In hindsight, some observers believe, tackling the economy first would have been the easier option and one where she could have shown quicker results. In the year past, the economy has performed poorly. Blessed with nature’s bounties more than any other South-east Asian country, Indonesia included, the nation of 54 million, despite its years of isolation, is in a far better state than, for instance, several states in the Indian sub-continent. There was hope that this country, which once supplied doctors and teachers around South-east Asia, could be the next Vietnam at the very least.
That doesn’t look like it will happen any time soon. Foreign investment is slowing and there is little chance that Myanmar will match the US$9.4 billion FDI flow it received in the year through March 2016. Exports are slowing too, largely on account of falling prices of natural gas even as the country shipped less of the commodity.
The World Bank earlier projected Myanmar could expand at a 7 per cent clip through 2019. Now, that number looks uncertain. Much of the boom is in the real estate sector around Yangon as well as the telecommunications sector, whose penetration has been impressive as a result. Consumer goods companies are also eyeing the lucrative market.
VICTORIES AGAINST THE ODDS
To be sure, Ms Suu Kyi has not been without her victories, even as she is playing against a stacked deck. According to the current military-drafted Constitution, the armed forces appoint not only the defence, home and border affairs ministers but also a quarter of both national and state legislative bodies. That ties her hands substantially.
The forces also look upon her with deep wariness. Shortly before she took power, the military extended the service tenures of the top general and his deputy by five years, essentially to deny Ms Suu Kyi a say in the issue. Likewise, departing President Thein Sein’s government decided to give China’s Citic Corp the contract to build the Kyaukpyu Special Economic Zone in Rakhine state after sitting on the files for a year and a half. By doing so, less than two years after cancelling the Myitsone Dam project with China, the military sought to press on Ms Suu Kyi a fait accompli on another tricky project with strategic ramifications.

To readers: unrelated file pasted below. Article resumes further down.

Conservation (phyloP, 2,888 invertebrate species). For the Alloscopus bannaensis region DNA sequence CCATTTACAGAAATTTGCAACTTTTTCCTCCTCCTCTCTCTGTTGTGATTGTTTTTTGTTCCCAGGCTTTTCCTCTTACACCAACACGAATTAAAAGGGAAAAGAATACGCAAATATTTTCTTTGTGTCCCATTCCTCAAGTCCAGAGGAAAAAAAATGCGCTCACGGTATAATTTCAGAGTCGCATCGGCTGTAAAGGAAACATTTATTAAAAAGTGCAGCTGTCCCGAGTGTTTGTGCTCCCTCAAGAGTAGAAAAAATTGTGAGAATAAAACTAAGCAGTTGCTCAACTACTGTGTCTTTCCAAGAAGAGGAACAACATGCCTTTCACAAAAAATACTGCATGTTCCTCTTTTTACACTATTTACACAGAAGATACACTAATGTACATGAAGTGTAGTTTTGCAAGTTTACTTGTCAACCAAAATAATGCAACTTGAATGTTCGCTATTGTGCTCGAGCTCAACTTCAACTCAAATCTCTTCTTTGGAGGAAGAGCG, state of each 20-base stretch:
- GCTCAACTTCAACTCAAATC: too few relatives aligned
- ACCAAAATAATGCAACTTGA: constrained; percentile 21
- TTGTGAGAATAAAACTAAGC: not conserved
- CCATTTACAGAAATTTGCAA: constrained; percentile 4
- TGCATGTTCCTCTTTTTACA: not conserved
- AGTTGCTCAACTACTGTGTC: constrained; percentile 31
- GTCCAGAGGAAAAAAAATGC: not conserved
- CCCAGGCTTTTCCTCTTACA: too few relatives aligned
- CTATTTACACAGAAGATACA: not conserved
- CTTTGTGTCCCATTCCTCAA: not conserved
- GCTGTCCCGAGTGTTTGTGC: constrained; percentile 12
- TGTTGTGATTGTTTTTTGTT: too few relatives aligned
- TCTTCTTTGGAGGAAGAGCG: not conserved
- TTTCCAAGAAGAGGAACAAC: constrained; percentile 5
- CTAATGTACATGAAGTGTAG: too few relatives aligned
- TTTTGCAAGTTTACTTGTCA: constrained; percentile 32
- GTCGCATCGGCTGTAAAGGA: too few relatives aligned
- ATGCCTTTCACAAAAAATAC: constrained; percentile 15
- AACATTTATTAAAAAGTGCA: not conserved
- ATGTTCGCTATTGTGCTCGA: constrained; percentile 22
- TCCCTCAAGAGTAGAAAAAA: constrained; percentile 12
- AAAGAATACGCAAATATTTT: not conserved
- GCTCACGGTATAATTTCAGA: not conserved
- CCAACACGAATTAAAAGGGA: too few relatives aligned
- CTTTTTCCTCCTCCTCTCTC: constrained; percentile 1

Ms Suu Kyi has navigated these sinkholes fairly adroitly, executing a master stroke by having herself appointed State Counsellor, insisting on an independent foreign policy and by not pushing up too hard against the military – the reason, perhaps, why she is so reticent on the Rohingya issue.
Likewise, she has successfully kept the hardline Buddhist fringe at bay. These achievements cannot be overlooked. For its part, the military is surely aware that the Myanmar people do not wish to see a return of its regime. More will be known of her current standing with the public in the by-elections for 19 seats being held tomorrow.
One issue she needs to tackle is building a second line of leadership in her government and NLD. A complaint heard across the board is that her rule is heavily centralised in her person, leading to near paralysis in decision-making that is vexing investors and all who take an interest in Myanmar. Perhaps it is time to groom some of the younger crop. Yangon Chief Minister Phyo Min Thein has gained respect as an administrator. Mandalay Region Chief Minister Zaw Myint Maung also is well-regarded.
This then is the situation the Lady is caught in. At the back of her mind, no doubt, is the man whose name she carries: her father, Gen Aung San, Burma’s unifying hero who negotiated his nation’s independence from Britain and was assassinated that year, a few days after her second birthday. She sometimes refers to the military as “my father’s army”.
Myanmar, in some ways, is the father she has never known. Living far away from her Oxford-based husband Michael Aris (who died in 1999), and from her sons, Ms Suu Kyi is bereft of the companionship, close kinship associations and trusted inner circle that would help her discuss her troubles threadbare with people she trusts absolutely. It is a heavy burden.